Elephant Rides To Freedom After 53 Years Of Abuse In The Circus
After 53 years of being forced to perform in a circus, Rhea the elephant has finally been rescued.
Most likely torn from her family at a very young age, her life as a young elephant was spent "being beaten into submission, punished regularly and deprived of food and water," according to Wildlife S.O.S. India's blog.
Like most elephants in the circus, her life was spent in a tiny cage and she was chained, beaten and forced to perform unnatural tricks for those who paid money to watch as she suffered in silence, according to Wildlife S.O.S.
Her only sources of hope were Mia and Sita, two other "sister" elephants facing the same fate, according to the organization. The three elephants formed a bond that allowed them to get through their years of suffering together.
"In the wild, elephants live in groups known as herds, and their high intelligence and sensitivity allow for the development of some of the most powerful, heart-warming familial bonds in the animal world," the blog stated.
While Wildlife S.O.S. was able to secure freedom for Mia and Sita in November 2015, the group lacked the necessary paperwork to permit Rhea to leave at the time. "It broke our hearts to leave Rhea behind, but we always knew we'd come back for her, and fight with all our strength to get her freed too," the blog post said.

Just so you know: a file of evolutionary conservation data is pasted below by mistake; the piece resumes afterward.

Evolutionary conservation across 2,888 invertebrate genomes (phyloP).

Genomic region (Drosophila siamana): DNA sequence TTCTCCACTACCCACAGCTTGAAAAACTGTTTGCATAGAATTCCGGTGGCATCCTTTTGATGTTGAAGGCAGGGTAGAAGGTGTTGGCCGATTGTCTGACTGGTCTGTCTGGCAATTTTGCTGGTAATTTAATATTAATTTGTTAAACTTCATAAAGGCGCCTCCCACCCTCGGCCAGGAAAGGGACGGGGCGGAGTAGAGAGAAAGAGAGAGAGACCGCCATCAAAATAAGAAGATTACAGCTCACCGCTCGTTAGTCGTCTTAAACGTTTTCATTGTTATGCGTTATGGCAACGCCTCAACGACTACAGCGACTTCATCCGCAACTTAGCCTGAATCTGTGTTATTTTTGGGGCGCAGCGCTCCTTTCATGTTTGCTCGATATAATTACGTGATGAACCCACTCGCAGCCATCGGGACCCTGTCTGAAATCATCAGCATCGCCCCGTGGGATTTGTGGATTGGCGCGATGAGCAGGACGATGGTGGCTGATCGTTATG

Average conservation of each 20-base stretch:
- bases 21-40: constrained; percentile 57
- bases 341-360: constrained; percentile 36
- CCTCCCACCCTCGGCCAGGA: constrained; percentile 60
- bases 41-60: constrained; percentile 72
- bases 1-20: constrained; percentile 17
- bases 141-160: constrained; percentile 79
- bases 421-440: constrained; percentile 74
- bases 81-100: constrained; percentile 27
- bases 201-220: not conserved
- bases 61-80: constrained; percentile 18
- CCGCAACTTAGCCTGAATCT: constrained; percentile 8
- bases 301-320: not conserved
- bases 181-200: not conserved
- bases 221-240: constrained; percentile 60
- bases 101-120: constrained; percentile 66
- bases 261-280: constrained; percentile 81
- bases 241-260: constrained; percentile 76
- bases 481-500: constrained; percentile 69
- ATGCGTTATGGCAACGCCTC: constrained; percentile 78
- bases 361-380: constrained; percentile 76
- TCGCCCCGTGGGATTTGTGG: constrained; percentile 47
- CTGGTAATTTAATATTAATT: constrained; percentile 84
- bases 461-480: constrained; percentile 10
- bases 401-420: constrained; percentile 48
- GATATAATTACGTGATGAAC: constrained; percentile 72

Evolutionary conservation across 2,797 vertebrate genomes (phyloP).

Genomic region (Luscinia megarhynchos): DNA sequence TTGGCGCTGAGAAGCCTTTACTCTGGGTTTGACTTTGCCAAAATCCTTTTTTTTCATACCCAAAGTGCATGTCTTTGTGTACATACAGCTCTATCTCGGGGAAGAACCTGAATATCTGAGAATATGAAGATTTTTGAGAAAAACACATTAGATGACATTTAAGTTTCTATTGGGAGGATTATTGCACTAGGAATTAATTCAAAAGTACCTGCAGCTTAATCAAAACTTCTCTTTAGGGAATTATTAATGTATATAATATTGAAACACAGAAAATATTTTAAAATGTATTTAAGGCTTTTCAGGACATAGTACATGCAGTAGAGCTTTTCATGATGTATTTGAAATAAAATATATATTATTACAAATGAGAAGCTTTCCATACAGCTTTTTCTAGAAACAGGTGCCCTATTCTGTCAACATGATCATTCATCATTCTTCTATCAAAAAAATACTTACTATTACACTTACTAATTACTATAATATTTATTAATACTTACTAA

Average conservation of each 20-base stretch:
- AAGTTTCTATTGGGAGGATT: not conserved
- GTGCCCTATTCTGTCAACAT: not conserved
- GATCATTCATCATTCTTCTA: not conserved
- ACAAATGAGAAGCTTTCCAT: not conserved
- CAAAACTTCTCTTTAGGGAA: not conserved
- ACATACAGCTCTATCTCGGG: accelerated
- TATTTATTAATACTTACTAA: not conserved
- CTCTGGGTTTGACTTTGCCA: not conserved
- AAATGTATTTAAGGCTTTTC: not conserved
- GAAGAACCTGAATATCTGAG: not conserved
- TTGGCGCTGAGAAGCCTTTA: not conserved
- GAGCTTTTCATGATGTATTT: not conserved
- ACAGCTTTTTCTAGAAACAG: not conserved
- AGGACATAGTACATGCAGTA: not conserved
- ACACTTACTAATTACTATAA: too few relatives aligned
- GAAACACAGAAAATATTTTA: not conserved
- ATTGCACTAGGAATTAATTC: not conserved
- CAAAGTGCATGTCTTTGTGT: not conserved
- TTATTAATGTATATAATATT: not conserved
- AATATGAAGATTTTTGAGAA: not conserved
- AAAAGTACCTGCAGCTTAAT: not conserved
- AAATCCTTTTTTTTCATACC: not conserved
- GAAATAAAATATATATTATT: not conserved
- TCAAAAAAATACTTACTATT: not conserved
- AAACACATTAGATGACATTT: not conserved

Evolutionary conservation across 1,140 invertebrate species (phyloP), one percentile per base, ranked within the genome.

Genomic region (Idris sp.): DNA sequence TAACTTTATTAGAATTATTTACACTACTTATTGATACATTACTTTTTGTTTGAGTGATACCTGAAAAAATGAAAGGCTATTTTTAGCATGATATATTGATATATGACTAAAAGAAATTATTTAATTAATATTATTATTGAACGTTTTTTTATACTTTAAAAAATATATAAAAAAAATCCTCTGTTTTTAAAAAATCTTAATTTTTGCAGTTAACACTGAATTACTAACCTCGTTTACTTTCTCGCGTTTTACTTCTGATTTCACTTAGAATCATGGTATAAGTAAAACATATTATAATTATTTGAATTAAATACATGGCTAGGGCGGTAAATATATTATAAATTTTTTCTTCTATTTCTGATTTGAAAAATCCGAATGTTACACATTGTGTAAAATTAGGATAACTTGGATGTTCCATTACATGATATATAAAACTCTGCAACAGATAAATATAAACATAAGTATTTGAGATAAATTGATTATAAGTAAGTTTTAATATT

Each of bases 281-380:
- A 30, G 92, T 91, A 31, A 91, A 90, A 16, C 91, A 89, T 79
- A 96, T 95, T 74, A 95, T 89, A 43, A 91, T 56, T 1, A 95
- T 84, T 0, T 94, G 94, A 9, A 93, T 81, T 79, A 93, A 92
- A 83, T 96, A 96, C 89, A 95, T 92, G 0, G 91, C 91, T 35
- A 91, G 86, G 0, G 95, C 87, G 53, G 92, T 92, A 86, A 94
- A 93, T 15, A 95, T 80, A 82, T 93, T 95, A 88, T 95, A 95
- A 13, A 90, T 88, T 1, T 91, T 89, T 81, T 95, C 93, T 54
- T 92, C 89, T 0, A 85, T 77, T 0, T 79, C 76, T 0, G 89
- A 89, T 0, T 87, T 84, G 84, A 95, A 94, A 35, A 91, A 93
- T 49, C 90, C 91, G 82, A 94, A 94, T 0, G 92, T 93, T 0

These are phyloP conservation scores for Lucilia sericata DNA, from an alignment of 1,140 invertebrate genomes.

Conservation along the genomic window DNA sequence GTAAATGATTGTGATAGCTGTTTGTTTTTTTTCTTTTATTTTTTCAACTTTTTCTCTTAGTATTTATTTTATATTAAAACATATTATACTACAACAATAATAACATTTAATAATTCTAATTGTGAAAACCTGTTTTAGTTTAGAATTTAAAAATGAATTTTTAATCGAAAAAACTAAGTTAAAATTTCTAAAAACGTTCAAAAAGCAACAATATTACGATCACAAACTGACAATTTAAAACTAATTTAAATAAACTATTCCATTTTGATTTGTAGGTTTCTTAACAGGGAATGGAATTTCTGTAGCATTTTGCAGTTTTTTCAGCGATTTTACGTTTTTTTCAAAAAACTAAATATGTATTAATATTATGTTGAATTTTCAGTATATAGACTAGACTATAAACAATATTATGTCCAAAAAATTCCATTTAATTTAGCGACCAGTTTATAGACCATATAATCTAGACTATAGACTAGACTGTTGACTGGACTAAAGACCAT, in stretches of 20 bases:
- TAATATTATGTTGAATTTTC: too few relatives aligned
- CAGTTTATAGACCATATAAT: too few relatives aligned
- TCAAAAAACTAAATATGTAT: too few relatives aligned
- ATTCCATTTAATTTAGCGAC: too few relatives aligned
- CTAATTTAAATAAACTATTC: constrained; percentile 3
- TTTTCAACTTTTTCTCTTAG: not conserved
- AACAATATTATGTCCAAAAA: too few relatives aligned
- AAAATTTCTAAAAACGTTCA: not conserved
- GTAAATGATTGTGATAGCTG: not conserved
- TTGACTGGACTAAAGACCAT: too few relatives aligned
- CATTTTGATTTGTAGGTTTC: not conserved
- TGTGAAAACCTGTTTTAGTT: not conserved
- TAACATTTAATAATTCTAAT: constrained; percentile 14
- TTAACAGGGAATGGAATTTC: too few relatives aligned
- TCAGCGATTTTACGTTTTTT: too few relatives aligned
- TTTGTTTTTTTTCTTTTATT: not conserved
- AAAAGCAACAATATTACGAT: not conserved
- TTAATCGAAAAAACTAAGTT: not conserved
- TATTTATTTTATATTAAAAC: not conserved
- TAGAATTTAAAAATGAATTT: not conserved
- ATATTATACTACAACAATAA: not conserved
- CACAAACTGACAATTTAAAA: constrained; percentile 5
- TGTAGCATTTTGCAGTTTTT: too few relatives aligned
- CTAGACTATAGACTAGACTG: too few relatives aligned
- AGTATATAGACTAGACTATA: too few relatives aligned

Rhea's years of neglect left her body broken. Her nails had cracked, her feet were swollen and she was in constant pain. She limps. Her frame is gaunt. She has spent her life not only starved of nutrition, but of love. Now the time has come for a much better life.
Wildlife S.O.S. is making good on its promise to her.
Wildlife S.O.S. returned to Tamil Nadu in India this month, and Rhea was loaded into a rescue truck. She is now on her way to start the life she deserves.
Rhea will finally receive the medical attention she needs along with the love she craves and deserves. She will be reunited with her "sisters" so she can be back with a herd that will love and care for her.
You can continue to follow Rhea's journey home on the Wildlife S.O.S. Facebook page:
If you would like to help with Rhea's recovery, you can donate here.
Watch Rhea being loaded into the truck that is taking her home: